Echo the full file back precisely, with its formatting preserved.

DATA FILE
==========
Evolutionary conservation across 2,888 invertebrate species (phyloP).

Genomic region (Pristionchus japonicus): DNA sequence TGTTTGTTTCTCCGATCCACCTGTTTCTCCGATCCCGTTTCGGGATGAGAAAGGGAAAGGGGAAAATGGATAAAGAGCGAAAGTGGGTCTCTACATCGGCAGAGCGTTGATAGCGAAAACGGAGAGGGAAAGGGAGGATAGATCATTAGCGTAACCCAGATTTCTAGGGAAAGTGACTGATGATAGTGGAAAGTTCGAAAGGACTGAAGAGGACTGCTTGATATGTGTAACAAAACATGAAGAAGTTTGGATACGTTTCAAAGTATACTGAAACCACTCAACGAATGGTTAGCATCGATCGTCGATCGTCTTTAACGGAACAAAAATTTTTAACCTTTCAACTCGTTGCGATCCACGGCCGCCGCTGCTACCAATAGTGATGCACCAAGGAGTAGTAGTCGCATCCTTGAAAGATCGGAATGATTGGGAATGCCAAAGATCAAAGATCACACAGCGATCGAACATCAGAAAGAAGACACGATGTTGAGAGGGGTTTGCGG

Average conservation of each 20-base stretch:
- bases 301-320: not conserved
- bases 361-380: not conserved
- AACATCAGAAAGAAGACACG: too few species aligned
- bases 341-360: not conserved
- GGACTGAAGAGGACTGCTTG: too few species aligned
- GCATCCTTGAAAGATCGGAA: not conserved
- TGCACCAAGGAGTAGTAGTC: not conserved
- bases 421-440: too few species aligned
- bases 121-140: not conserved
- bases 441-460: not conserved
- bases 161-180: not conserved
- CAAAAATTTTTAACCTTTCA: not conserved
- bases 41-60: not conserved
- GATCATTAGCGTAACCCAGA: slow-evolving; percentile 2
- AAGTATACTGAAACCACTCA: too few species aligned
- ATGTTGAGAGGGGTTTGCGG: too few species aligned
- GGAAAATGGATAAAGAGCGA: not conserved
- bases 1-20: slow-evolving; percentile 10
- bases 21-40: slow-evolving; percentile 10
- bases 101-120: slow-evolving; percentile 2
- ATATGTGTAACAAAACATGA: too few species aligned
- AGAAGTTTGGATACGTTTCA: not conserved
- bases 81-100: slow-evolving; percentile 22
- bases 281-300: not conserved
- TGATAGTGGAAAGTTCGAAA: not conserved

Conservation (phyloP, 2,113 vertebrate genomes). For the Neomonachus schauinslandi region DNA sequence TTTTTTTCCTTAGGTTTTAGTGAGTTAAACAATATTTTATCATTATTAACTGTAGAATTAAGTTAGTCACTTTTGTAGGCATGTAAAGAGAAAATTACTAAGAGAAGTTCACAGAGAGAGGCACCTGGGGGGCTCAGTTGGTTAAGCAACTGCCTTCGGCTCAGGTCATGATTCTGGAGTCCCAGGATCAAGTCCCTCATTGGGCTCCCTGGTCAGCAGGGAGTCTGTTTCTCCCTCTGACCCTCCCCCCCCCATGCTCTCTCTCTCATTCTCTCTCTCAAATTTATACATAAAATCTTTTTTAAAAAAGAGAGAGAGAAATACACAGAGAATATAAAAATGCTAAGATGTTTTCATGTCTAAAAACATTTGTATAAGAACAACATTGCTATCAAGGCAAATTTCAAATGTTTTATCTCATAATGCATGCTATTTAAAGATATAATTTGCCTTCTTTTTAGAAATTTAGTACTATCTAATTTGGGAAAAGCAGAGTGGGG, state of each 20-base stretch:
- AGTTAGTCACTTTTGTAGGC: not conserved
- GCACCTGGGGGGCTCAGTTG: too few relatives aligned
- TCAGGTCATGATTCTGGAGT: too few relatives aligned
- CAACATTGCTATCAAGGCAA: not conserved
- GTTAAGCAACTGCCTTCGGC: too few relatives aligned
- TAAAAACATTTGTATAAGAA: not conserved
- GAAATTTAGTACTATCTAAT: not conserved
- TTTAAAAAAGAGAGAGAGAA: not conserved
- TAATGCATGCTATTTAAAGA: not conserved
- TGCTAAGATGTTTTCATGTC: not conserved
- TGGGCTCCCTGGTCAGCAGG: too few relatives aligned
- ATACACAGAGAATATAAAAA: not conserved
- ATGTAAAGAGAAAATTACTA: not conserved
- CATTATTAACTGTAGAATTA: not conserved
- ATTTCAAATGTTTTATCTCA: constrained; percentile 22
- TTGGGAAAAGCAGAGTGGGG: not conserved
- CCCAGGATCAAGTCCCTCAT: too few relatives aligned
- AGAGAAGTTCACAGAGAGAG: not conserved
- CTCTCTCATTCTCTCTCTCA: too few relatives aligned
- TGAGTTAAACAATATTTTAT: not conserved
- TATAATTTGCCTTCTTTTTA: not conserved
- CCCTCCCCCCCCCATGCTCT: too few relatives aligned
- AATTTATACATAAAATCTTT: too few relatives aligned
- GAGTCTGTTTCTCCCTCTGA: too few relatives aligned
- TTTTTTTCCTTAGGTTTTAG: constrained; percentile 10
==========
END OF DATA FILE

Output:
Evolutionary conservation across 2,888 invertebrate species (phyloP).

Genomic region (Pristionchus japonicus): DNA sequence TGTTTGTTTCTCCGATCCACCTGTTTCTCCGATCCCGTTTCGGGATGAGAAAGGGAAAGGGGAAAATGGATAAAGAGCGAAAGTGGGTCTCTACATCGGCAGAGCGTTGATAGCGAAAACGGAGAGGGAAAGGGAGGATAGATCATTAGCGTAACCCAGATTTCTAGGGAAAGTGACTGATGATAGTGGAAAGTTCGAAAGGACTGAAGAGGACTGCTTGATATGTGTAACAAAACATGAAGAAGTTTGGATACGTTTCAAAGTATACTGAAACCACTCAACGAATGGTTAGCATCGATCGTCGATCGTCTTTAACGGAACAAAAATTTTTAACCTTTCAACTCGTTGCGATCCACGGCCGCCGCTGCTACCAATAGTGATGCACCAAGGAGTAGTAGTCGCATCCTTGAAAGATCGGAATGATTGGGAATGCCAAAGATCAAAGATCACACAGCGATCGAACATCAGAAAGAAGACACGATGTTGAGAGGGGTTTGCGG

Average conservation of each 20-base stretch:
- bases 301-320: not conserved
- bases 361-380: not conserved
- AACATCAGAAAGAAGACACG: too few species aligned
- bases 341-360: not conserved
- GGACTGAAGAGGACTGCTTG: too few species aligned
- GCATCCTTGAAAGATCGGAA: not conserved
- TGCACCAAGGAGTAGTAGTC: not conserved
- bases 421-440: too few species aligned
- bases 121-140: not conserved
- bases 441-460: not conserved
- bases 161-180: not conserved
- CAAAAATTTTTAACCTTTCA: not conserved
- bases 41-60: not conserved
- GATCATTAGCGTAACCCAGA: slow-evolving; percentile 2
- AAGTATACTGAAACCACTCA: too few species aligned
- ATGTTGAGAGGGGTTTGCGG: too few species aligned
- GGAAAATGGATAAAGAGCGA: not conserved
- bases 1-20: slow-evolving; percentile 10
- bases 21-40: slow-evolving; percentile 10
- bases 101-120: slow-evolving; percentile 2
- ATATGTGTAACAAAACATGA: too few species aligned
- AGAAGTTTGGATACGTTTCA: not conserved
- bases 81-100: slow-evolving; percentile 22
- bases 281-300: not conserved
- TGATAGTGGAAAGTTCGAAA: not conserved

Conservation (phyloP, 2,113 vertebrate genomes). For the Neomonachus schauinslandi region DNA sequence TTTTTTTCCTTAGGTTTTAGTGAGTTAAACAATATTTTATCATTATTAACTGTAGAATTAAGTTAGTCACTTTTGTAGGCATGTAAAGAGAAAATTACTAAGAGAAGTTCACAGAGAGAGGCACCTGGGGGGCTCAGTTGGTTAAGCAACTGCCTTCGGCTCAGGTCATGATTCTGGAGTCCCAGGATCAAGTCCCTCATTGGGCTCCCTGGTCAGCAGGGAGTCTGTTTCTCCCTCTGACCCTCCCCCCCCCATGCTCTCTCTCTCATTCTCTCTCTCAAATTTATACATAAAATCTTTTTTAAAAAAGAGAGAGAGAAATACACAGAGAATATAAAAATGCTAAGATGTTTTCATGTCTAAAAACATTTGTATAAGAACAACATTGCTATCAAGGCAAATTTCAAATGTTTTATCTCATAATGCATGCTATTTAAAGATATAATTTGCCTTCTTTTTAGAAATTTAGTACTATCTAATTTGGGAAAAGCAGAGTGGGG, state of each 20-base stretch:
- AGTTAGTCACTTTTGTAGGC: not conserved
- GCACCTGGGGGGCTCAGTTG: too few relatives aligned
- TCAGGTCATGATTCTGGAGT: too few relatives aligned
- CAACATTGCTATCAAGGCAA: not conserved
- GTTAAGCAACTGCCTTCGGC: too few relatives aligned
- TAAAAACATTTGTATAAGAA: not conserved
- GAAATTTAGTACTATCTAAT: not conserved
- TTTAAAAAAGAGAGAGAGAA: not conserved
- TAATGCATGCTATTTAAAGA: not conserved
- TGCTAAGATGTTTTCATGTC: not conserved
- TGGGCTCCCTGGTCAGCAGG: too few relatives aligned
- ATACACAGAGAATATAAAAA: not conserved
- ATGTAAAGAGAAAATTACTA: not conserved
- CATTATTAACTGTAGAATTA: not conserved
- ATTTCAAATGTTTTATCTCA: constrained; percentile 22
- TTGGGAAAAGCAGAGTGGGG: not conserved
- CCCAGGATCAAGTCCCTCAT: too few relatives aligned
- AGAGAAGTTCACAGAGAGAG: not conserved
- CTCTCTCATTCTCTCTCTCA: too few relatives aligned
- TGAGTTAAACAATATTTTAT: not conserved
- TATAATTTGCCTTCTTTTTA: not conserved
- CCCTCCCCCCCCCATGCTCT: too few relatives aligned
- AATTTATACATAAAATCTTT: too few relatives aligned
- GAGTCTGTTTCTCCCTCTGA: too few relatives aligned
- TTTTTTTCCTTAGGTTTTAG: constrained; percentile 10